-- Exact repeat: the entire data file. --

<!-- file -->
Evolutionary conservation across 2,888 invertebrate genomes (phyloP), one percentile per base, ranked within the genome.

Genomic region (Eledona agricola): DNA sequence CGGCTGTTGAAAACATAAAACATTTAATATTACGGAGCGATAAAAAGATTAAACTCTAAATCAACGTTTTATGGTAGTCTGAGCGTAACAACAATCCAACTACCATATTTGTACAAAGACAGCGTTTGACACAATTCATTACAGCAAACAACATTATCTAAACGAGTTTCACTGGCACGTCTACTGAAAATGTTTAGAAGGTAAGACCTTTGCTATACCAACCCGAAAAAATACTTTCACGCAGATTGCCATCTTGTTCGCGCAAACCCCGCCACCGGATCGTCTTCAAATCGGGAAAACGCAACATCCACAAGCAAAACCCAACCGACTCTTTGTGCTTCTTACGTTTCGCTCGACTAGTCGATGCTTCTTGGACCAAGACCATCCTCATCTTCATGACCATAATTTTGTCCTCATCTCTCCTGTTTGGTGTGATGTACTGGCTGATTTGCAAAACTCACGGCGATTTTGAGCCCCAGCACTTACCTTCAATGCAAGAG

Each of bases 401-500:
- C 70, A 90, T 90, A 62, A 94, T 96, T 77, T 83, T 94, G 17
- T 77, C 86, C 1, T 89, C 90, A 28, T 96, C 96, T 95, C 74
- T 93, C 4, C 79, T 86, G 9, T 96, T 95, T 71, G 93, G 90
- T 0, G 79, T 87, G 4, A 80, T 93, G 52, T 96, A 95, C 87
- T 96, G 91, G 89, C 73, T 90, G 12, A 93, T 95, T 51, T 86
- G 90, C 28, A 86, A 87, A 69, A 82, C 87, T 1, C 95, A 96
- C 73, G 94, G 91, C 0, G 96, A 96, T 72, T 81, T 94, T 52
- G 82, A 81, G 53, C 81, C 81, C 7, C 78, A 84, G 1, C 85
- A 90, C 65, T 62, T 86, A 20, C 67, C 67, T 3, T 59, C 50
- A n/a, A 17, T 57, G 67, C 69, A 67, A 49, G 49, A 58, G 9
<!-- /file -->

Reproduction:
Evolutionary conservation across 2,888 invertebrate genomes (phyloP), one percentile per base, ranked within the genome.

Genomic region (Eledona agricola): DNA sequence CGGCTGTTGAAAACATAAAACATTTAATATTACGGAGCGATAAAAAGATTAAACTCTAAATCAACGTTTTATGGTAGTCTGAGCGTAACAACAATCCAACTACCATATTTGTACAAAGACAGCGTTTGACACAATTCATTACAGCAAACAACATTATCTAAACGAGTTTCACTGGCACGTCTACTGAAAATGTTTAGAAGGTAAGACCTTTGCTATACCAACCCGAAAAAATACTTTCACGCAGATTGCCATCTTGTTCGCGCAAACCCCGCCACCGGATCGTCTTCAAATCGGGAAAACGCAACATCCACAAGCAAAACCCAACCGACTCTTTGTGCTTCTTACGTTTCGCTCGACTAGTCGATGCTTCTTGGACCAAGACCATCCTCATCTTCATGACCATAATTTTGTCCTCATCTCTCCTGTTTGGTGTGATGTACTGGCTGATTTGCAAAACTCACGGCGATTTTGAGCCCCAGCACTTACCTTCAATGCAAGAG

Each of bases 401-500:
- C 70, A 90, T 90, A 62, A 94, T 96, T 77, T 83, T 94, G 17
- T 77, C 86, C 1, T 89, C 90, A 28, T 96, C 96, T 95, C 74
- T 93, C 4, C 79, T 86, G 9, T 96, T 95, T 71, G 93, G 90
- T 0, G 79, T 87, G 4, A 80, T 93, G 52, T 96, A 95, C 87
- T 96, G 91, G 89, C 73, T 90, G 12, A 93, T 95, T 51, T 86
- G 90, C 28, A 86, A 87, A 69, A 82, C 87, T 1, C 95, A 96
- C 73, G 94, G 91, C 0, G 96, A 96, T 72, T 81, T 94, T 52
- G 82, A 81, G 53, C 81, C 81, C 7, C 78, A 84, G 1, C 85
- A 90, C 65, T 62, T 86, A 20, C 67, C 67, T 3, T 59, C 50
- A n/a, A 17, T 57, G 67, C 69, A 67, A 49, G 49, A 58, G 9